One factor against the home and garden articles is the BIG juicy square banner about the eHow Garden Blog and the smaller links inserted about the eHow blog to a lesser extent. These "internal ads" likely earn the writer nothing but they are so attractive they must draw readers away from the Adsense Ads that make up most of the earnings formula.

  2. If you track the industry trends -- Google's pay-per-click was on a real decline for 2009. And the advertising industry as a whole reports steep drops in monetization rates. I think that's your culprit right there.

  3. @Jade - Your point about the H&G links to their garden website may havesomething to do with this but I don't really feel this is significant because the big ad for the eHow H&G blog is not targeted to the visitor.

    Two weeks ago I posted a How-To on "Perennial Garden Deisgn" to see how the category acted rigth off the bat. Anyone looking for this article in the SETPs will be looking for info on Perennials not another blog. The ads directly above the H&G Blog ad and to the left of the article are all for various garden planting, planning, and design sites. If I was searching for Perennial Garden Design I'd be much more inclined to click the ads then to click through the eHow Home And Garden design Blog... but that's just my opinion. And for the record this article is only about 3 weeks old and has already made money; people are clicking the ads not the button for the blog.

    @Anon - Even if G'c PPC was declining for 2009 it was not at the pace that many saw their earnings per 1000 page views decline. Mine never declined because I came to eHow after eHow UK but since January my earnings per 1000 page views are up alomst 100%... that's no change to G's PPC in my opinion. If the change was singe digit percentages then you'd have an argument but when we're close to triple digit percentage changes things are different. I'm sure you are right that it has somethign to do with it but I expect it to be very slight.

  4. A question I have, for the Home and Garden writers, is WHAT used to be in the space now occupied by at least 3 eHow H&G/Livestrong/Dare ads? Those larger ads were not there last spring. I'm guessing that space was filled with other ads- ones that probably earned click pay. I doubt eHow pays anything when it diverts readers to its own pages. Relevant ads are now text, and are scrunched up in the top right corner and below the article. Also, at some point, eHow disabled the ability to choose what YOU think are other relevant eHow articles (like your own) when you write an article. That surely lowers your own traffic when the relevant articles being shown in 2 areas on the page redirect to others articles- mostly flat-rate CM articles. Surely this plays in just a little?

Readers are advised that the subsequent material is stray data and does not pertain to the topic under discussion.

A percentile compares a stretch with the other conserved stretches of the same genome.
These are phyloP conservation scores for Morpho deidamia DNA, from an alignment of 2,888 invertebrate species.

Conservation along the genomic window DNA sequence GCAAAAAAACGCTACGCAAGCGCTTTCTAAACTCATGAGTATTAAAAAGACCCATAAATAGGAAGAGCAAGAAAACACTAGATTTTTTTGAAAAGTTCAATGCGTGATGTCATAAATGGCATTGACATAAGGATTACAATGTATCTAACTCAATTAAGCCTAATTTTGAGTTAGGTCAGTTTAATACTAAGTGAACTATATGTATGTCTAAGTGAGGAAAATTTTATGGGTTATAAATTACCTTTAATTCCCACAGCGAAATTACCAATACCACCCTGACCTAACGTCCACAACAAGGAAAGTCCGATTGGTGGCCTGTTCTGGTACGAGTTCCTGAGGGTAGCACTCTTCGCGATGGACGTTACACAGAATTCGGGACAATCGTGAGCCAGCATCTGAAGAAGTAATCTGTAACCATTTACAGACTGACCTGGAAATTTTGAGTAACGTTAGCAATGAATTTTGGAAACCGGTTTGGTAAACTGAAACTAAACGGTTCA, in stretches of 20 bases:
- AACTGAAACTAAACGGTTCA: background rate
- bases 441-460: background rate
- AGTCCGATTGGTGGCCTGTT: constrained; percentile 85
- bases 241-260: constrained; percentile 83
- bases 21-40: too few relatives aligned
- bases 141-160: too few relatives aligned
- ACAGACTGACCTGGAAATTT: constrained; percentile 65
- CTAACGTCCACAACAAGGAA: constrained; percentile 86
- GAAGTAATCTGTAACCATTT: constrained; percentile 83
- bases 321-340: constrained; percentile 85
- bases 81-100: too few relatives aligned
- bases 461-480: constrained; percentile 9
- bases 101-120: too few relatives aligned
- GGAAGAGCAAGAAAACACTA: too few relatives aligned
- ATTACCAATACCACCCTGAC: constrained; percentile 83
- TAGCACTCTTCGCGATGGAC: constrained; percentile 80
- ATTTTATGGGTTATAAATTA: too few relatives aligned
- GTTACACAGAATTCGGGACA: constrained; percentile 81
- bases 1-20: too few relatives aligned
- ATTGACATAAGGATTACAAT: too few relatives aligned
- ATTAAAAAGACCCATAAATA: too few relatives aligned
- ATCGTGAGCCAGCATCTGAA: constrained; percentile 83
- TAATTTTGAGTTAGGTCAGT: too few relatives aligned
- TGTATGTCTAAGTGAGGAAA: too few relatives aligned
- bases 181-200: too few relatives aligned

5. @ GloryBug - This may not be the best answer... it may not even be correct so don't hold me to it but many articles not in the H&G category have a big square ad where the H&G blog banner sits that is almost always a generic ad which is not contextually driven. I'm not sure why they put these there as they are not relevant to most articles accross many categories.

    For instance take a look at this recent article of mine on epoxy concrete floor paint, this article has fanstic ads except for the big square on the right. Right now it's a generic ad for Kaiser Permanente. That has nothing to do with my article.

    I suspect that they switched out their non-contextual ad square for relevant buttons for certain categories like the Home & Garden category.

    I doubt any of us make much from this big square regardless of what is in it. Non-contextual ads always pay less than contextual ads.

    Regarding related articles; you can still add related articles during the publishing phase but not once your new article has been published. I've never liked this but it is what it is. All of my new articles link back to older related articles whereas the older articles do not.

  6. Wow, interesting analysis. You covered a lot of ground here.

    One thing to add, though: If a high earning article suddenly stopped earning money and the reason doesn't fit any of the categories Brian mentions here, it might be due to plagiarism. I had an article that made over $15 the first month it was written. However, towards the middle of the next month, earnings slowly started to disappear. The next month the article didn't earn anything at all. At the time, I was taking a break from eHow so I didn't pay it much mind. However, several months later I investigated and I found 6 websites had actually plagiarized the article.

    To right the wrong, I had to go through the process of searching the domain names on whois databases, then trying to contact the authors of each website. If no contact information was found or the webmasters never got back to me (which was the case with a few of them), I had to find out what hosting service they were using and contact the hosting company. To make the long story short, it was a disaster. I did manage to get rid of the plagiarized articles though, which was good. However, the article that was plagiarized never picked back up in earnings and still earns nothing month by month. I'll try back linking it to see if it does anything. Hopefully the article starts earning again.